I am the author of an unpublished book on Colombia: ‘A Single Music: Travels in Colombia’. The book is an account of what I learned about this wonderful country after three years living here, from 2008 to 2011, during which time I worked in the Presidency’s International Cooperation Office on climate change and the environment.

I wrote the book on a friend’s farm on the outskirts of Barichara, over an intense three weeks right before my return to London for Christmas 2011, to the enveloping sound of crickets and birdsong of the trees and the valley.

Ofelia, the lady who worked on the farm, declared one evening, cooking beans and rice, that the sound of so many birds and crickets constituted “una sola música” – a single music. This redolent phrase immediately became the working title of the book. As I struggled to make sense of this amazing, complex, diverse, tragic and jubilant country, I realized that all I had seen and learned – however disparate – somehow seemed to constitute a single music. Or so it seemed at the time, in my Gárcia Márquez-infused imagination; and, I had had the good fortune to meet my literary idol ‘Gabo’ not long before on a flight from Cartagena to Bogotá, itself the fulfillment of a dream.

When I left Colombia, I did my best to get the book published, but was unsuccessful. Happily, and perhaps relatedly, two excellent books on Colombia were published at around that time: one by the late, great writer Michael Jacobs on the Magdalena River, and the other by the impressive Tom Feiling covering the entirety of the country (with Tom then going on to write another captivating book about Providencia Island).

The years passed, during which time I have continued to work closely with Colombia, both for The Prince of Wales (who greatly enjoyed his visit to Colombia in 2014) and now for the World Resources Institute. It was a privilege during that period to witness former President Santos’ noble efforts to broker a lasting peace – a process to which I remain deeply personally committed to this day. (I look forward to reading Santos’ account of the peace process in his new book, La Batalla por la Paz).

It is therefore with great anticipation that I returned to Bogotá in May with copies of a new, this time published, book in hand: ‘Given Half a Chance: Ten Ways to Save the World’.

Given Half a Chance is a different book, squarely focused on the global environmental crisis and the best means at our disposal to address it. But it does draw on my formative experiences in Colombia in at least two ways.

The first is in its description of the UN Sustainable Development Goals (SDG) and Paris Agreement, both agreed in 2015. Both these agreements seem quite a distant memory to those of us involved: almost four years have passed, and they have been quite torrid ones. But, my book argues that they remain a central pillar of the world we wish to see: they are ambitious, apply to all countries and set a kind of collective ‘North Star’ for us all. Colombia, with its fine tradition of multilateral diplomacy, was at the heart of these negotiations.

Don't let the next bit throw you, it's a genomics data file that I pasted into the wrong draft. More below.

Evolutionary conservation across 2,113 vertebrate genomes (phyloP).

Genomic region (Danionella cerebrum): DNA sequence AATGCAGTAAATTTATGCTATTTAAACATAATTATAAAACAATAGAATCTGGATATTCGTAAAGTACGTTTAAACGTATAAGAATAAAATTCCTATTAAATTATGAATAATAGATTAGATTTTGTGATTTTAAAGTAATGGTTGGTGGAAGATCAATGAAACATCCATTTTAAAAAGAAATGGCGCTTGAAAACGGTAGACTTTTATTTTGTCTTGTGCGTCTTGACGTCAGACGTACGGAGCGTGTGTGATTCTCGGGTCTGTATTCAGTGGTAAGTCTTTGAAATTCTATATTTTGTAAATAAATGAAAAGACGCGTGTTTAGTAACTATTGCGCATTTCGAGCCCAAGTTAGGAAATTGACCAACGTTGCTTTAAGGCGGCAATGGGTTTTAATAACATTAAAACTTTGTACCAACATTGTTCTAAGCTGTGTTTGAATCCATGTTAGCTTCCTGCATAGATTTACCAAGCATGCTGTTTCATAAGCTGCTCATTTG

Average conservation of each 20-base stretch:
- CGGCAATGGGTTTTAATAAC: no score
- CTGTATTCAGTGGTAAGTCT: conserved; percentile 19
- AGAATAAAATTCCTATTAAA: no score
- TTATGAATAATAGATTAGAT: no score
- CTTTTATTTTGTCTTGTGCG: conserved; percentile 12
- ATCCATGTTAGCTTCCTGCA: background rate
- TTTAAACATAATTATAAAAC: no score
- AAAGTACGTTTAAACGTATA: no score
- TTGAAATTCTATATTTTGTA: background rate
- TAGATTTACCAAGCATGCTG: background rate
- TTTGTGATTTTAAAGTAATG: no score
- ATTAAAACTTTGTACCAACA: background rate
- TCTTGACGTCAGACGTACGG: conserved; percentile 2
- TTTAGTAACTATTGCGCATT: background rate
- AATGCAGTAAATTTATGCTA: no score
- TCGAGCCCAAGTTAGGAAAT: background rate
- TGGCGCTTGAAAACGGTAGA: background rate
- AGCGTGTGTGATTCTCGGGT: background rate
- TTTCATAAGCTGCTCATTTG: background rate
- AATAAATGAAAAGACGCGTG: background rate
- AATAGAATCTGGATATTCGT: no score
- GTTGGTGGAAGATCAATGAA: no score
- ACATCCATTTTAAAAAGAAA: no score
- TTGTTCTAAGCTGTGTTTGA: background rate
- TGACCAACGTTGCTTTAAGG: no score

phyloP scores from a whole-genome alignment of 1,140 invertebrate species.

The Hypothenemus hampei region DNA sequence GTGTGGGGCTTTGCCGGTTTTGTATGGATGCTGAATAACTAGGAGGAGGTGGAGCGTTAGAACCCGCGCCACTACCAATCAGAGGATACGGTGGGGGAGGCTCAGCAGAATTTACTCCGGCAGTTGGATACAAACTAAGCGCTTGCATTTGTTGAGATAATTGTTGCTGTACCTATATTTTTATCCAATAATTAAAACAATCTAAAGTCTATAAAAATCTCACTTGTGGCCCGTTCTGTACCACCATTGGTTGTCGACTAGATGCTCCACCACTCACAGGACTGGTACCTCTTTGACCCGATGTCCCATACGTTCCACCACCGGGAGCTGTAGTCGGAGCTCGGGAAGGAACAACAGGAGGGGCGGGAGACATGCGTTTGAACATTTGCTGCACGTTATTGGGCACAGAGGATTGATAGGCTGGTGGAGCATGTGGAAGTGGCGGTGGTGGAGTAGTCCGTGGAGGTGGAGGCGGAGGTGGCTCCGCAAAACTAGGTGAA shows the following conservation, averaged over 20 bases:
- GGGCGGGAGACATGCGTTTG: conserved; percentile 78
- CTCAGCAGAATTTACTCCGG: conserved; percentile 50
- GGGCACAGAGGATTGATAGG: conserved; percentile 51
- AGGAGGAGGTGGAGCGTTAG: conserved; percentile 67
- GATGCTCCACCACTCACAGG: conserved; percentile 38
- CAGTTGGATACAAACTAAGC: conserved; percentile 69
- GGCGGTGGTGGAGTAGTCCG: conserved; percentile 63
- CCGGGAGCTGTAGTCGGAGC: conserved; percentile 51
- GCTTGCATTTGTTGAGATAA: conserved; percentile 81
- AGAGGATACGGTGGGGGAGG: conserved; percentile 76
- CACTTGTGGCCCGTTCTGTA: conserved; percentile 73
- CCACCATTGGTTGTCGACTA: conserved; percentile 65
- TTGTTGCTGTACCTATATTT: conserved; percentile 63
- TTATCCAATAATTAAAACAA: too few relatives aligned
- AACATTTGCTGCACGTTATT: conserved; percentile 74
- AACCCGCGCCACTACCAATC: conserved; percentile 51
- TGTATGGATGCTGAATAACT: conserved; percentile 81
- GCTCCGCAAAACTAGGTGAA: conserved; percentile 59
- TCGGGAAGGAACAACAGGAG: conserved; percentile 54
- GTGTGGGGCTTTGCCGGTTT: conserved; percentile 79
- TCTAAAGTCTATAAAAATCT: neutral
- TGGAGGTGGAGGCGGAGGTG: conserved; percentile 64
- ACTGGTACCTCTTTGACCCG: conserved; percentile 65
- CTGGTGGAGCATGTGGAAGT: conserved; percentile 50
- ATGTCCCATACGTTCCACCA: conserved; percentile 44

And one Colombian diplomat, intellectual and environmentalist in particular – Paula Caballero – played a vital role in the formulation of the SDGs to wide acclaim.

The book also contains a chapter on rainforests, arguing that the protection and restoration of the world’s tropical rainforests is one of the most vital of the ten paths to a hopeful future I set out. Here, I recount a memorable journey I undertook with the great Colombian anthropologist Martín von Hildebrand to the heart of the Colombian Amazon near Mitú, where we stayed with indigenous communities and learned of their (and Martin’s) heroic advocacy for their rights and of President Virgilio Barco’s historic commitment to the indigenous reserves. On that journey, we were also accompanied by Héctor Abad Faciolince, who recounted our time there in a long essay for El Espectador entitled A Rationalist in the Jungle, published in 2012. Martín remains a mentor and friend, as well as an inspiration to the world for what he has achieved and for the values he embodies.

I hope people enjoy the book and are inspired to act, including here in Colombia, where all of the world’s environmental challenges and opportunities find powerful expression. Colombia’s global leadership on these issues is as needed now as it has ever been.